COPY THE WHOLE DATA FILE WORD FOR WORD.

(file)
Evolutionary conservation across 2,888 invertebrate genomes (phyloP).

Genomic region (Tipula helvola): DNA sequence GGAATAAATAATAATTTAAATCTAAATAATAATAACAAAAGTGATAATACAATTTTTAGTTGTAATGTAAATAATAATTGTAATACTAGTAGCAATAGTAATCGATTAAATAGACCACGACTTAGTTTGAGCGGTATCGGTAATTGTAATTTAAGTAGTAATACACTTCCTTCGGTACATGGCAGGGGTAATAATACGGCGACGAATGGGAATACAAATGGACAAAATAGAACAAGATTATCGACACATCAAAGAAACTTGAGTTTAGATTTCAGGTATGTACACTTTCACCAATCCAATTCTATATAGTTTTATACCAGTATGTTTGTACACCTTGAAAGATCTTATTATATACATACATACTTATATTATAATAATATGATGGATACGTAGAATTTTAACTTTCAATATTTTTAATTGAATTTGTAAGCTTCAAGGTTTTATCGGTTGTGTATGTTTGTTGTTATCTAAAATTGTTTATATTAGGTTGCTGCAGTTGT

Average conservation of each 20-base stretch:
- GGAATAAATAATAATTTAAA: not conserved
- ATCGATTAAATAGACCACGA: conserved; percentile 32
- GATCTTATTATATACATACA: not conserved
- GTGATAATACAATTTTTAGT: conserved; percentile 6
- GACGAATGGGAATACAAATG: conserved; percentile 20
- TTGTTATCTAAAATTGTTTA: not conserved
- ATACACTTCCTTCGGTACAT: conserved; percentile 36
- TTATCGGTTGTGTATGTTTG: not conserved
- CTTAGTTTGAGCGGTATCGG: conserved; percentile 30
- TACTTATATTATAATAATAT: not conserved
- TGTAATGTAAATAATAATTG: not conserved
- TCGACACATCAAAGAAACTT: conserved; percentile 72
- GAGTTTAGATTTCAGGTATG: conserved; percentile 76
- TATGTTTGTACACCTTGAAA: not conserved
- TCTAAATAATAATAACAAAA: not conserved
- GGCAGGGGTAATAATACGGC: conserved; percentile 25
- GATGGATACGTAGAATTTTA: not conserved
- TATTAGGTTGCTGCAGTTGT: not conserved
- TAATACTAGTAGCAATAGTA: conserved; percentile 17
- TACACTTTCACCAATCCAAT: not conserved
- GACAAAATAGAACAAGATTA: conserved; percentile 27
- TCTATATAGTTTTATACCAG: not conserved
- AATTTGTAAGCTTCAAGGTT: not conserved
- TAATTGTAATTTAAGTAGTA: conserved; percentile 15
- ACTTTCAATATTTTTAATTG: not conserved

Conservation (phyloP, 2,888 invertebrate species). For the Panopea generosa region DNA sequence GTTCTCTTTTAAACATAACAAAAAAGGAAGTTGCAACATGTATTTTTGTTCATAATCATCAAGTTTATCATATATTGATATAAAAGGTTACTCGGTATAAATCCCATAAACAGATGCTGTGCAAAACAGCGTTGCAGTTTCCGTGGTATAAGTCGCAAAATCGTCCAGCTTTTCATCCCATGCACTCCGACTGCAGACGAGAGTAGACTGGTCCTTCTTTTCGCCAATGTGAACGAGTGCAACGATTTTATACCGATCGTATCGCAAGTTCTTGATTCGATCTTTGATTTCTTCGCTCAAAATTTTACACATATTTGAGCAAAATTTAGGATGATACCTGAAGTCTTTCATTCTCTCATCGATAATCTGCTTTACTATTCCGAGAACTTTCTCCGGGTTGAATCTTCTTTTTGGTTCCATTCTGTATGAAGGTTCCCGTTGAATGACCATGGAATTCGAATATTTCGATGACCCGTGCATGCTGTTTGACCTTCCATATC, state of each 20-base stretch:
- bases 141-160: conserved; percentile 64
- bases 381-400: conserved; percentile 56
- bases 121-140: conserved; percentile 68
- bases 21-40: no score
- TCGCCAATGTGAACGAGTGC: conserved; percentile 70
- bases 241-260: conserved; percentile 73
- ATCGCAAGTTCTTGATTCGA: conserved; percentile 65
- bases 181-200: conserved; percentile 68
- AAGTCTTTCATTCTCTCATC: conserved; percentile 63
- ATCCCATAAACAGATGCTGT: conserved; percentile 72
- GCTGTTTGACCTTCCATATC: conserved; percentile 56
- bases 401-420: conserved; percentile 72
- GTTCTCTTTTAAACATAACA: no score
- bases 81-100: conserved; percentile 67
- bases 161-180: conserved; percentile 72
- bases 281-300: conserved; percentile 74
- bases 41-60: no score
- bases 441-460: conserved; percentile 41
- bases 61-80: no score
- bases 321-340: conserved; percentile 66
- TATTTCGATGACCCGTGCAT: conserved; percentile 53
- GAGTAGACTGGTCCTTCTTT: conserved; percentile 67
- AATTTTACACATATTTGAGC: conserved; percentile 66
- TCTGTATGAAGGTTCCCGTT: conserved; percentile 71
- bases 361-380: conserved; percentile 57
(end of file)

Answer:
Evolutionary conservation across 2,888 invertebrate genomes (phyloP).

Genomic region (Tipula helvola): DNA sequence GGAATAAATAATAATTTAAATCTAAATAATAATAACAAAAGTGATAATACAATTTTTAGTTGTAATGTAAATAATAATTGTAATACTAGTAGCAATAGTAATCGATTAAATAGACCACGACTTAGTTTGAGCGGTATCGGTAATTGTAATTTAAGTAGTAATACACTTCCTTCGGTACATGGCAGGGGTAATAATACGGCGACGAATGGGAATACAAATGGACAAAATAGAACAAGATTATCGACACATCAAAGAAACTTGAGTTTAGATTTCAGGTATGTACACTTTCACCAATCCAATTCTATATAGTTTTATACCAGTATGTTTGTACACCTTGAAAGATCTTATTATATACATACATACTTATATTATAATAATATGATGGATACGTAGAATTTTAACTTTCAATATTTTTAATTGAATTTGTAAGCTTCAAGGTTTTATCGGTTGTGTATGTTTGTTGTTATCTAAAATTGTTTATATTAGGTTGCTGCAGTTGT

Average conservation of each 20-base stretch:
- GGAATAAATAATAATTTAAA: not conserved
- ATCGATTAAATAGACCACGA: conserved; percentile 32
- GATCTTATTATATACATACA: not conserved
- GTGATAATACAATTTTTAGT: conserved; percentile 6
- GACGAATGGGAATACAAATG: conserved; percentile 20
- TTGTTATCTAAAATTGTTTA: not conserved
- ATACACTTCCTTCGGTACAT: conserved; percentile 36
- TTATCGGTTGTGTATGTTTG: not conserved
- CTTAGTTTGAGCGGTATCGG: conserved; percentile 30
- TACTTATATTATAATAATAT: not conserved
- TGTAATGTAAATAATAATTG: not conserved
- TCGACACATCAAAGAAACTT: conserved; percentile 72
- GAGTTTAGATTTCAGGTATG: conserved; percentile 76
- TATGTTTGTACACCTTGAAA: not conserved
- TCTAAATAATAATAACAAAA: not conserved
- GGCAGGGGTAATAATACGGC: conserved; percentile 25
- GATGGATACGTAGAATTTTA: not conserved
- TATTAGGTTGCTGCAGTTGT: not conserved
- TAATACTAGTAGCAATAGTA: conserved; percentile 17
- TACACTTTCACCAATCCAAT: not conserved
- GACAAAATAGAACAAGATTA: conserved; percentile 27
- TCTATATAGTTTTATACCAG: not conserved
- AATTTGTAAGCTTCAAGGTT: not conserved
- TAATTGTAATTTAAGTAGTA: conserved; percentile 15
- ACTTTCAATATTTTTAATTG: not conserved

Conservation (phyloP, 2,888 invertebrate species). For the Panopea generosa region DNA sequence GTTCTCTTTTAAACATAACAAAAAAGGAAGTTGCAACATGTATTTTTGTTCATAATCATCAAGTTTATCATATATTGATATAAAAGGTTACTCGGTATAAATCCCATAAACAGATGCTGTGCAAAACAGCGTTGCAGTTTCCGTGGTATAAGTCGCAAAATCGTCCAGCTTTTCATCCCATGCACTCCGACTGCAGACGAGAGTAGACTGGTCCTTCTTTTCGCCAATGTGAACGAGTGCAACGATTTTATACCGATCGTATCGCAAGTTCTTGATTCGATCTTTGATTTCTTCGCTCAAAATTTTACACATATTTGAGCAAAATTTAGGATGATACCTGAAGTCTTTCATTCTCTCATCGATAATCTGCTTTACTATTCCGAGAACTTTCTCCGGGTTGAATCTTCTTTTTGGTTCCATTCTGTATGAAGGTTCCCGTTGAATGACCATGGAATTCGAATATTTCGATGACCCGTGCATGCTGTTTGACCTTCCATATC, state of each 20-base stretch:
- bases 141-160: conserved; percentile 64
- bases 381-400: conserved; percentile 56
- bases 121-140: conserved; percentile 68
- bases 21-40: no score
- TCGCCAATGTGAACGAGTGC: conserved; percentile 70
- bases 241-260: conserved; percentile 73
- ATCGCAAGTTCTTGATTCGA: conserved; percentile 65
- bases 181-200: conserved; percentile 68
- AAGTCTTTCATTCTCTCATC: conserved; percentile 63
- ATCCCATAAACAGATGCTGT: conserved; percentile 72
- GCTGTTTGACCTTCCATATC: conserved; percentile 56
- bases 401-420: conserved; percentile 72
- GTTCTCTTTTAAACATAACA: no score
- bases 81-100: conserved; percentile 67
- bases 161-180: conserved; percentile 72
- bases 281-300: conserved; percentile 74
- bases 41-60: no score
- bases 441-460: conserved; percentile 41
- bases 61-80: no score
- bases 321-340: conserved; percentile 66
- TATTTCGATGACCCGTGCAT: conserved; percentile 53
- GAGTAGACTGGTCCTTCTTT: conserved; percentile 67
- AATTTTACACATATTTGAGC: conserved; percentile 66
- TCTGTATGAAGGTTCCCGTT: conserved; percentile 71
- bases 361-380: conserved; percentile 57